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Presentation for Institute on Violence, Abuse and Trauma, August, 2015, San Diego, California


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This is: The Role of Self-Blame in Surviving Childhood Abuse

To get a one-one or organizational presentation contact Cathy Harris at

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Presentation for Institute on Violence, Abuse and Trauma, August, 2015, San Diego, California

  1. 1. What Professionals need to know Cathy S Harris, LCSW San Diego, California August 25, 2015
  2. 2. Trauma-Informed perspective is first and foremost about “What happened to you?” Trauma-Informed approach is based in compassion and a recognition that all humans experience trauma in their lives. A professional who is “trauma-informed” understands the basic after-effects experienced by survivors.
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  5. 5. IBS: What is it? Why is it important? How can we help reverse it?
  6. 6. “I shoulda never had a birthday, dad.” Woulda Coulda shoulda
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  8. 8. Understanding IBS Assists Us To Become “Trauma- Informed” Assists our clients to recover and get on with their lives
  9. 9. CHILD: helpful defense ADULT: impedes maturity affects communication, relationships, goal completion FOUNDATION OF TREATMENT: empowers creates momentum
  10. 10. Locus of Control Shift: Colin Ross, MD Internalized oppression: Eduardo Duran, Ph D Internalized racism Stockholm syndrome
  11. 11. Why? It’s a universal experience to take on responsibility. But, what purpose is served?
  12. 12. It’s not your fault It’s not your fault and here’s how believing that has helped you survive. Trauma aware professional Trauma-Informed professional
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  14. 14. Piaget: Egocentrism Surviving adults: when overwhelmed resort to magical thinking to gain a sense of control and to avoid feeling completely vulnerable
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  16. 16. It’s All About Resources
  18. 18. Brain development, social, educational, physical & economic opportunities are not available MAGICAL THINKING—child’s sole resource Hard-wired for survival: a necessary illusion of control
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  20. 20. Adult, out of 10 siblings, was not abused by father “I should have gotten A+ on report cards” Asked, “Can you give A+ on your students’ reports?” Answer, “No, but I should have gotten A+s.” Adult school teacher’s expression “I was not good enough” for the abuser. As adult: robbed at gunpoint, wasn’t raped. This client’s expression? “I’m not even good enough to be raped by a criminal.”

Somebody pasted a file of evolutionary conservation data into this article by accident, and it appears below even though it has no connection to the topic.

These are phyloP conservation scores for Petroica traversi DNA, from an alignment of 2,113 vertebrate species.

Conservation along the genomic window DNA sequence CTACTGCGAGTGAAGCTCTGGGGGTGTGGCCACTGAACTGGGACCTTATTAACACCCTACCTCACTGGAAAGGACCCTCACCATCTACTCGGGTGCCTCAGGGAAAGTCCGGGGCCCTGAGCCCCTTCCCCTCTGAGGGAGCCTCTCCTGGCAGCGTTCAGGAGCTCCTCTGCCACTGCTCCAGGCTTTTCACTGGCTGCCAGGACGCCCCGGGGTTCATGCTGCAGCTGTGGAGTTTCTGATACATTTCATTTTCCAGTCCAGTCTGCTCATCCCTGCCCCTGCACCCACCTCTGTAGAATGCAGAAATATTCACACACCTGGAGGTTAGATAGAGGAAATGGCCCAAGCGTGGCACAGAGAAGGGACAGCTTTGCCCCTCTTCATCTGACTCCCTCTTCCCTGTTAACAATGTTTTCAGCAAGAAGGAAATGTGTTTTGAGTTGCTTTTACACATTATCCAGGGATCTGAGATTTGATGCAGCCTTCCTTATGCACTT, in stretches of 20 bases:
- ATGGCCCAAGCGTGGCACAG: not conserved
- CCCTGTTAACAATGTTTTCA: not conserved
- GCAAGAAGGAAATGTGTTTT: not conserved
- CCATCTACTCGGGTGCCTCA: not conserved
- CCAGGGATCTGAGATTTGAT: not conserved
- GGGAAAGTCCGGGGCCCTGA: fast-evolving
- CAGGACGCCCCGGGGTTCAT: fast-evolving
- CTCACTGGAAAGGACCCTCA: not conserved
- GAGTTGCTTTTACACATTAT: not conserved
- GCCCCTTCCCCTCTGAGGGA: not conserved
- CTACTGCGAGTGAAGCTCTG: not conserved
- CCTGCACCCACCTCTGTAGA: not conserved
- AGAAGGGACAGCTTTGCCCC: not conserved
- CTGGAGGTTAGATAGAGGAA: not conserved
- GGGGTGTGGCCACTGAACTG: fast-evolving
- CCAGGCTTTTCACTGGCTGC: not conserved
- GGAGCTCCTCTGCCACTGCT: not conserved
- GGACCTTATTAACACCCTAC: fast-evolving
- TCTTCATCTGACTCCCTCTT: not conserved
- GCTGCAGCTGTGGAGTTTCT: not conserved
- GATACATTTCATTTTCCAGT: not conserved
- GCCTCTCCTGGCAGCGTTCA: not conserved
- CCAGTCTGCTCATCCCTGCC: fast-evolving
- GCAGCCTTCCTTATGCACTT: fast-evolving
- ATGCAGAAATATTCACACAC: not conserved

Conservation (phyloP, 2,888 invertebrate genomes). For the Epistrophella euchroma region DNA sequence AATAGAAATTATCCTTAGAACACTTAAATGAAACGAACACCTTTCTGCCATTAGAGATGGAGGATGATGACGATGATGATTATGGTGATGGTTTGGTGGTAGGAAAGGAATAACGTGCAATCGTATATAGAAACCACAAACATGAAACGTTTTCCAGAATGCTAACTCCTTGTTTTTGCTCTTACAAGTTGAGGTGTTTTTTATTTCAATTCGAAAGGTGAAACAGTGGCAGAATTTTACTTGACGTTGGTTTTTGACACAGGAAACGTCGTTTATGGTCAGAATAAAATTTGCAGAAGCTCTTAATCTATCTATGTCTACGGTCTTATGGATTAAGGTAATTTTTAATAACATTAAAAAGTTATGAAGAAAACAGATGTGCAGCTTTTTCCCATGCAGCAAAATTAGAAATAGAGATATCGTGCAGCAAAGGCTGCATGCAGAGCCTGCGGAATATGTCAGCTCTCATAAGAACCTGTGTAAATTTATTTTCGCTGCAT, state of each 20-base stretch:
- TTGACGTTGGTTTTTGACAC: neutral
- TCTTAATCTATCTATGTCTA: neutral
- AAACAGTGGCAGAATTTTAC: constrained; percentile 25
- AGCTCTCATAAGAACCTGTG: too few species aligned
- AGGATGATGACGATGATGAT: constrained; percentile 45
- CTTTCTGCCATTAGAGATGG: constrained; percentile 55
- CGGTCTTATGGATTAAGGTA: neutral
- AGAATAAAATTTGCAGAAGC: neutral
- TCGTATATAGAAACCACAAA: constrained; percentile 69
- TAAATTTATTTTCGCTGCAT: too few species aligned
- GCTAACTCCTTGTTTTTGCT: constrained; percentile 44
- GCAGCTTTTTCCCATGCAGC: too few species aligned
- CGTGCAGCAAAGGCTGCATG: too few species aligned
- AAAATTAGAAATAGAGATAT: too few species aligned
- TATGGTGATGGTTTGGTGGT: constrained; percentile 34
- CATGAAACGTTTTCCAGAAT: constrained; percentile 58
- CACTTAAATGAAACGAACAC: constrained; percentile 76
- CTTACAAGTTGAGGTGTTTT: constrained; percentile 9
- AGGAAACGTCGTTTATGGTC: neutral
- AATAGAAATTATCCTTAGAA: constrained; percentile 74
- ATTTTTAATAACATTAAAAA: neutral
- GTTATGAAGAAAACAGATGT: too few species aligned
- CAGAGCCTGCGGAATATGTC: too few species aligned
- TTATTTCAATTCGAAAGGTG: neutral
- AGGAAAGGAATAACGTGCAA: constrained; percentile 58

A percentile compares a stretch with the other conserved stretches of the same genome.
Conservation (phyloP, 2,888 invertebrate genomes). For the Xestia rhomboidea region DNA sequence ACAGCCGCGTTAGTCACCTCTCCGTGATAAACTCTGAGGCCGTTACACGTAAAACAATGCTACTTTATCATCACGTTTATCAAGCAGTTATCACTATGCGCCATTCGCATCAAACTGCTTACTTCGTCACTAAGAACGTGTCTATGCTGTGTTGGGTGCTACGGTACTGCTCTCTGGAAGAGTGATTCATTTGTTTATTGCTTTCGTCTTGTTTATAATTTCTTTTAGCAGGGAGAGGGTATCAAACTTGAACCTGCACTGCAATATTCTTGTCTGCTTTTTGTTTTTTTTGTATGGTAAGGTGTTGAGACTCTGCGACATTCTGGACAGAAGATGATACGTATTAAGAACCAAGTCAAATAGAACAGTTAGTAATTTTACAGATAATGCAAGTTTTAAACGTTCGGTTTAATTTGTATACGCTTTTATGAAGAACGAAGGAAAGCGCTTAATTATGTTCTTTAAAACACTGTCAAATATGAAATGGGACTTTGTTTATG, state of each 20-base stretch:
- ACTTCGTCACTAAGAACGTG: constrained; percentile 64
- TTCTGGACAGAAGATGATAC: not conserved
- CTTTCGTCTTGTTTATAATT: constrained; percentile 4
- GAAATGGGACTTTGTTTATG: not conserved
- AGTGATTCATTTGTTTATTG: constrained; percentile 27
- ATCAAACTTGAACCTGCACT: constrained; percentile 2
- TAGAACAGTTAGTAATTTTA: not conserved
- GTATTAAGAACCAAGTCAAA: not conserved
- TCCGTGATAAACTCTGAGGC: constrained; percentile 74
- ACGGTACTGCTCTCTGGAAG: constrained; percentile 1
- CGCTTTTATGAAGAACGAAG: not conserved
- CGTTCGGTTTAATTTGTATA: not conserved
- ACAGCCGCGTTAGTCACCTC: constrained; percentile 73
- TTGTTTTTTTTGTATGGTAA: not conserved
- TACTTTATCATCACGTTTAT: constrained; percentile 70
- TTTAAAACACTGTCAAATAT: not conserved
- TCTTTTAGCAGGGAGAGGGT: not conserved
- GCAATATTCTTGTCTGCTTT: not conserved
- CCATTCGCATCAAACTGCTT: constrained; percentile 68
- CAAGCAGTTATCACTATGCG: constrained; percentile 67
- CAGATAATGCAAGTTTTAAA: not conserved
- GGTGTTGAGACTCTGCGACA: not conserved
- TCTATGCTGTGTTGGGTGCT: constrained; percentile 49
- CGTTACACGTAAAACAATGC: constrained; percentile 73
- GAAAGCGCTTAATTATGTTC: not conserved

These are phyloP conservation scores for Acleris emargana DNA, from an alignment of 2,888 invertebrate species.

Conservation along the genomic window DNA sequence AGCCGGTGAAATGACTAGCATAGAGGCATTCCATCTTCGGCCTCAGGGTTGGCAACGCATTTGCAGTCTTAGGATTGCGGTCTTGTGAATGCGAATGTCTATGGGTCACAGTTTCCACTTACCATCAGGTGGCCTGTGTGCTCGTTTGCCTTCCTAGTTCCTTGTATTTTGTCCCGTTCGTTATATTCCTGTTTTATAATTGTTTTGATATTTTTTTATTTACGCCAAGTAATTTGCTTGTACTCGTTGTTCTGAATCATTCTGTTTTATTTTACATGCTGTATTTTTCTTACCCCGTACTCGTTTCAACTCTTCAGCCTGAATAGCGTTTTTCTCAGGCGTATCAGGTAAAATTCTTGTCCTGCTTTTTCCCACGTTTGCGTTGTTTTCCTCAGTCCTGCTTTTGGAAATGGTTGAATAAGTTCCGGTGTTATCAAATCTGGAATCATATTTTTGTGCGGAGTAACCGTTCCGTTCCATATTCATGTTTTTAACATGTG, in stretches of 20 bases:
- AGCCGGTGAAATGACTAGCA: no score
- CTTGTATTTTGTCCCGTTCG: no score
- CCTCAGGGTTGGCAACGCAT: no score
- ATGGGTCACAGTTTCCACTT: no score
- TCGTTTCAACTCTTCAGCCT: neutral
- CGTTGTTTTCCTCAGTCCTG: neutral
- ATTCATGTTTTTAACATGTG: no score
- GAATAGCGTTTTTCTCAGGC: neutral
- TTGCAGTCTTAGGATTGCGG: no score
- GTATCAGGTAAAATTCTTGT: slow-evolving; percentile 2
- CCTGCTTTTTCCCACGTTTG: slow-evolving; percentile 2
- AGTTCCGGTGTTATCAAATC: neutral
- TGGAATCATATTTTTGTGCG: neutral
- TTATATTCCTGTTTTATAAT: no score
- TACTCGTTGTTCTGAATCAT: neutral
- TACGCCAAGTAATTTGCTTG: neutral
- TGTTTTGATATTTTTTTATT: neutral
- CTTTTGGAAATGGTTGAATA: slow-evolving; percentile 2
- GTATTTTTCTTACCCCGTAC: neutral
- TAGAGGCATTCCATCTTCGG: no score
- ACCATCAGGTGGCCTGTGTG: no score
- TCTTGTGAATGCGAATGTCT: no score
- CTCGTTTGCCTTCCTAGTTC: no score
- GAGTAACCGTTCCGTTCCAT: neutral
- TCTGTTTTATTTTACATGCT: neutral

21. 21. From “I’m bad, I must be causing you to hurt me” the child reasons “If I am ‘good enough’ maybe you won’t hurt me” The adult exclaims “If only I hadn’t left the house when I did, I wouldn’t have gotten into a car accident”… “If only I hadn’t built my house in that field, the tornado wouldn’t have destroyed it” When victimizers say “you made me” (hurt you)— they reinforce the illusion that the victim could prevent the abuse by being “good enough” in some way
  22. 22. It gave the child-victim an illusion of control; this sense of power, though false, allowed the child to survive, to make sense of circumstances that made no sense The primary reasons the adult continues to engage in use of IBS is for avoidance of feelings (perceived “bad” feelings), gain a sense of control, continue attachments to those who may have/they perceive have hurt them
  23. 23. Case Study: “FU, I’m just a screw-up!”
  24. 24. Copyright United Artists, 1995
  25. 25. I’m a bad person I might as well use I used That makes me a bad person No one loves me
  26. 26. Increases compassion Allows for appropriate detachment (especially with Complex PTSD clients) Provides structure for therapy Provides explanation for “resistance” Can help address Vicarious Traumatization
  27. 27. Copyright Pixar Animation/Distributed by Disney Picture, 2015
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  29. 29. you can’t get away from the art of therapy Colin Ross, MD
  30. 30. • Cognitive work • Grief work • Mindfulness/Meditation • Self-Compassion • Expressive work • Education • Identify “IBS” moments and events • Therapeutic relationship • Positive affirmations • Somatic work
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  32. 32. Hear the story at
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